The 111 responses to a questionnaire that graduate student Donald A. Lambert mailed to 250 foreign correspondents in the United States in 1955 provide a benchmark against which later surveys can be compared. His survey documented a group of predominantly male (there were only six women), well-educated (fifteen had doctoral degrees), experienced journalists in their mid-forties who did mostly interpretive reporting. They mailed more than half of their articles back to the home office and sent another 27 percent by cable. They seemed to like Americans. When the correspondents were asked to check the adjectives that they considered most descriptive,...


    • Patterns Some findings, 1999–2003
      (pp. 29-42)

      The foreign press corps in the United States experienced a growth spurt in the second half of the twentieth century, from 616 correspondents in 1964 to more than three times that number in 2000, according to theEditor and Publisher International Year Book.¹ The biggest increase was in the number of reporters from Asia, whose share of the press corps rose from 17 to 27 percent. But all regions gained, even underrepresented Africa, whose contingent increased from seven to thirty-three correspondents. Yet Western Europe, with 47 percent, still dominated. Growth was especially robust in the 1990–2000 period, when, ironically,...

    • Irregulars The other foreign correspondents
      (pp. 43-49)

      When in 1999 we surveyed all those whose names appeared on various lists of foreign correspondents in the United States, our analysis showed that 20 percent—one in five—were not full-time journalists. These were the irregulars. “Irregular” is a word with multiple associations—an irregular shape, an irregular verb, an irregular shirt—used here in the old-fashioned military sense: the irregulars are the troops who belong to no organized military force.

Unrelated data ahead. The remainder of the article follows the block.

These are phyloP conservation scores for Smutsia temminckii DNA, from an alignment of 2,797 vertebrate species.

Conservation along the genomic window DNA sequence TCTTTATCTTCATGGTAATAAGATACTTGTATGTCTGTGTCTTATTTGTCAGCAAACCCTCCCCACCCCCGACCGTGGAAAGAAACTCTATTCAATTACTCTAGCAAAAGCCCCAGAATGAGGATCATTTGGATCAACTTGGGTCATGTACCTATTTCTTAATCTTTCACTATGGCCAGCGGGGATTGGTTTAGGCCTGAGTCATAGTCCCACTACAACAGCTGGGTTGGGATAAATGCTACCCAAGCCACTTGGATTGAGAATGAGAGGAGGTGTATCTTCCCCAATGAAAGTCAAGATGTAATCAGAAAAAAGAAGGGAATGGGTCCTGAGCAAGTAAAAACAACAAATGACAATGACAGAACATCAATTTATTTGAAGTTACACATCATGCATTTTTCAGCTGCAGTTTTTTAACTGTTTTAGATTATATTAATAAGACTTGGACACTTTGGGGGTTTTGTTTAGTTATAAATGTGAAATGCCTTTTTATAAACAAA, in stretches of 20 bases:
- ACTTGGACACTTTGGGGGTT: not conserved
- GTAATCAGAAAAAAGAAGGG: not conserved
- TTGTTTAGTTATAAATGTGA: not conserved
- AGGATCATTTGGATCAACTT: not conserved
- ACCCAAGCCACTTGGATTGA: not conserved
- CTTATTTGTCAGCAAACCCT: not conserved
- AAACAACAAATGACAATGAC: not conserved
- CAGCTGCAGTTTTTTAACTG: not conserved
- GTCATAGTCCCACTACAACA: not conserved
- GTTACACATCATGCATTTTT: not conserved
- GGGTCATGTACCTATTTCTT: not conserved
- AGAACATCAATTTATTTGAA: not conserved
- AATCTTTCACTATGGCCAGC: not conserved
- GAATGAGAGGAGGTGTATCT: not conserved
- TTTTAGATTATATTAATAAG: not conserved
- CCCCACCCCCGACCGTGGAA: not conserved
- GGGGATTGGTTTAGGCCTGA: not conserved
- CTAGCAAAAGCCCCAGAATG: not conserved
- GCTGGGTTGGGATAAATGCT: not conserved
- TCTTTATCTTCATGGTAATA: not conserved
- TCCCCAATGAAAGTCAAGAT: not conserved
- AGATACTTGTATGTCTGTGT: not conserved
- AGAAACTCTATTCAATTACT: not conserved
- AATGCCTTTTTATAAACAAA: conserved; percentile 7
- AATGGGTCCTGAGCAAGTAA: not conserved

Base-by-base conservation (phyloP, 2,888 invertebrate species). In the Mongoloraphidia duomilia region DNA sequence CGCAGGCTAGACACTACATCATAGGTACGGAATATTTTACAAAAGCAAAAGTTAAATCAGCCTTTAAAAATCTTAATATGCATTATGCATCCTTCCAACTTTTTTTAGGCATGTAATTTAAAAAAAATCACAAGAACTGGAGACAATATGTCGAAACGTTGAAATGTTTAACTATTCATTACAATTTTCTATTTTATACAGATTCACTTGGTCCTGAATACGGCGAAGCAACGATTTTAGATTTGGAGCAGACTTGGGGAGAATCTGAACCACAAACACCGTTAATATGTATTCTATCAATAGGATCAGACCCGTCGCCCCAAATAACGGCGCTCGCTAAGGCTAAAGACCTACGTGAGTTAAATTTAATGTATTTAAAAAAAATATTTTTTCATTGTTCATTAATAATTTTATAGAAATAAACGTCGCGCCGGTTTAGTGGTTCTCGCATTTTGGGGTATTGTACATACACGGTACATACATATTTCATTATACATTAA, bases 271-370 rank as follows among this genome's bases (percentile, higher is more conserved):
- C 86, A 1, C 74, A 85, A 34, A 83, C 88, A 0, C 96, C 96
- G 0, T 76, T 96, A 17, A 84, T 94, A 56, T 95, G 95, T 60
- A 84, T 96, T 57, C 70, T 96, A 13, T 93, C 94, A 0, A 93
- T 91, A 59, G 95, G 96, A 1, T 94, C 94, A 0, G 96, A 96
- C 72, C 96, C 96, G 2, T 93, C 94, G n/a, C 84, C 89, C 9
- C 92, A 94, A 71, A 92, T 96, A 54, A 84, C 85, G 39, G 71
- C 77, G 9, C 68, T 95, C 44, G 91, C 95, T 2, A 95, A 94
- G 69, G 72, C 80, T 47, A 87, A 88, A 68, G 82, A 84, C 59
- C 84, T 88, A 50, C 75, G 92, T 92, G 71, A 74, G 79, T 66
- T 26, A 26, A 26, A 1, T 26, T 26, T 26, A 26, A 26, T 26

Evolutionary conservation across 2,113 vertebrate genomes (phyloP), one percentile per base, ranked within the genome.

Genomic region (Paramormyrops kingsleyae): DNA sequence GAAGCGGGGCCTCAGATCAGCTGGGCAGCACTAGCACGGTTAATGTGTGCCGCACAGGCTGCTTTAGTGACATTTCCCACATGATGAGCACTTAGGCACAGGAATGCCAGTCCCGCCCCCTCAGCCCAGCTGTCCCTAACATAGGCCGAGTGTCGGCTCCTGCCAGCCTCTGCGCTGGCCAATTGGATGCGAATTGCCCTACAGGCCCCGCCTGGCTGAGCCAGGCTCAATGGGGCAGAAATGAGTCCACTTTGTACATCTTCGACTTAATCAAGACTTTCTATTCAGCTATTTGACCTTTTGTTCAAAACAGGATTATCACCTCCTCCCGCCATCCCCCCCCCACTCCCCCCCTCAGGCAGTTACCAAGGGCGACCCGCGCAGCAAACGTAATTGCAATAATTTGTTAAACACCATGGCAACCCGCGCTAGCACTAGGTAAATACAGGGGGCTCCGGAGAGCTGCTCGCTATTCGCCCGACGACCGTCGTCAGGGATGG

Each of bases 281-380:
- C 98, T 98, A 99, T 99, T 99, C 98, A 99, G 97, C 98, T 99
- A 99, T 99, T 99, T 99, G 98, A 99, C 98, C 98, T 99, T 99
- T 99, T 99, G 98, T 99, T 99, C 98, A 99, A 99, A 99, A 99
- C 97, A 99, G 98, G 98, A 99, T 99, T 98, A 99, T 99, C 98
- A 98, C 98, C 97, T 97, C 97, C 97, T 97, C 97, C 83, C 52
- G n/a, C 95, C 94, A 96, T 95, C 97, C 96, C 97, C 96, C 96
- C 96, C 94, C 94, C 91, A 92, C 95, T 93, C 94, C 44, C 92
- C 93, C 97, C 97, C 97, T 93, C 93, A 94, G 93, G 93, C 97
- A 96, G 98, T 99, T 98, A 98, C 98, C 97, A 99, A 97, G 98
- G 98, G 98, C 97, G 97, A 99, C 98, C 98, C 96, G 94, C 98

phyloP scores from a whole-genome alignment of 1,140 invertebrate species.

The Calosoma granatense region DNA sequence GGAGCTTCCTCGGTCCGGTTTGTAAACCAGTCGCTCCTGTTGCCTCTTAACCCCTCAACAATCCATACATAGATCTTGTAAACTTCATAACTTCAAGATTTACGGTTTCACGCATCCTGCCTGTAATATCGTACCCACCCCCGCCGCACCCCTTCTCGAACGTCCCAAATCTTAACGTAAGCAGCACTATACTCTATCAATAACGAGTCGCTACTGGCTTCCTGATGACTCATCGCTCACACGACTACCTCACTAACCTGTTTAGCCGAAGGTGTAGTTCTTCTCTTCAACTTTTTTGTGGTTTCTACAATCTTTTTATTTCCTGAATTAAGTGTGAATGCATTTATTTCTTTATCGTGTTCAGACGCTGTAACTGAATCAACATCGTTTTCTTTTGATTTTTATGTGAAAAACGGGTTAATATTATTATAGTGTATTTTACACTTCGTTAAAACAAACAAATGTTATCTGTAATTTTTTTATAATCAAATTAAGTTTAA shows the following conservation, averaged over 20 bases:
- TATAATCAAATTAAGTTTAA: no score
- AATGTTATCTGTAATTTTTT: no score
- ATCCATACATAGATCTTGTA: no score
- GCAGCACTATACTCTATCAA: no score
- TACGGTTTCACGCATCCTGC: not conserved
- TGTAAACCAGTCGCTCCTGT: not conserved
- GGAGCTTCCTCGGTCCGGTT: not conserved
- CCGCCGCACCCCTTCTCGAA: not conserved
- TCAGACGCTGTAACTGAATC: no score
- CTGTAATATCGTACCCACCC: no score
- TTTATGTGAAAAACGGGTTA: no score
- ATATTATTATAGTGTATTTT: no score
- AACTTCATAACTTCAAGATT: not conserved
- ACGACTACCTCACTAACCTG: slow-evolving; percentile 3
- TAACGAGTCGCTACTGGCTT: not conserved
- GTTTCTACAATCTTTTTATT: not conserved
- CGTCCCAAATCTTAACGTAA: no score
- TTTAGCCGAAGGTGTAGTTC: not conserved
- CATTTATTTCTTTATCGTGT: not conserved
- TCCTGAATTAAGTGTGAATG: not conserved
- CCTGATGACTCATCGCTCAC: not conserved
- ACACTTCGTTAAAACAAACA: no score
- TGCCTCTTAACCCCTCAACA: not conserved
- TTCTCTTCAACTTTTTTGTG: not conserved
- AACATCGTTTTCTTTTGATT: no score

To simply call them part-timers is to suggest that they are just like traditional foreign correspondents, except that they work less. Some do fit that description. Having reported...

    • Hollywood A subject the world loves
      (pp. 50-55)

      “Israel has an insatiable appetite for Hollywood stories,” said Tom Tugend, a Los Angeles stringer for theJerusalem Post,when we interviewed him in 1999. So, apparently, do Brazil, Australia, and Senegal. Danielle Machado Duran, a freelancer in New York, reported that a Brazilian magazine had just requested an article on the movieThe Blair Witch Project.Mark Riley, of theSydney Morning Herald,had just returned to New York from Los Angeles, where he was covering the Academy Awards. Aly K. Ndaw was doing an article, “Black Americans in the Cinema,” for a Senegalese newspaper. “I love movies,” he...

    • In America It’s not like being in any other country
      (pp. 56-66)

      “I think one of the extraordinary things about being here is periodically getting these feelings of déjà vu as you see streetscapes or squares, and you suddenly think, ‘I’ve been here before,’ and you realize that it was in a movie,” said Patrick Smyth, Washington correspondent for theIrish Times.¹ “Growing up in South Africa, coming here,” said Pierre Steyn, also in Washington, “it was like there was nothing strange about this place, ‘cause you can see it on television.”²

      No one comes to the United States without preconceptions. Of course, many respondents to our survey had already spent time...


    • Time Adjusting to deadlines around the world
      (pp. 69-76)

      What distinguishes most foreign correspondents from most other journalists is that often they are separated from their editors and audience by several time zones. Those who work in New York or Washington usually are six hours behind Europe and twelve to fourteen hours ahead of Asia. “The time difference is the hardest part,” Dubravka Savic ofBelgrade Dailytold us. “I’m always running after time and never reaching it.”¹

      The most obvious consequence of reporting on breaking news for a distant organization is that the workday becomes very long. “I love to work in this country,” said Rujun Wang, of...

    • Contact Whereby the home office gains on correspondents
      (pp. 77-82)

      Contact between foreign correspondents and their home offices has expanded at a dizzying pace. “The CNN effect” was followed by something that could be called “the Google effect.” Besides the quick and cheaper technology that has made interaction between distant reporters and editors possible and affordable, there is now so much more information, instantly available, that has to be weighed for its news value.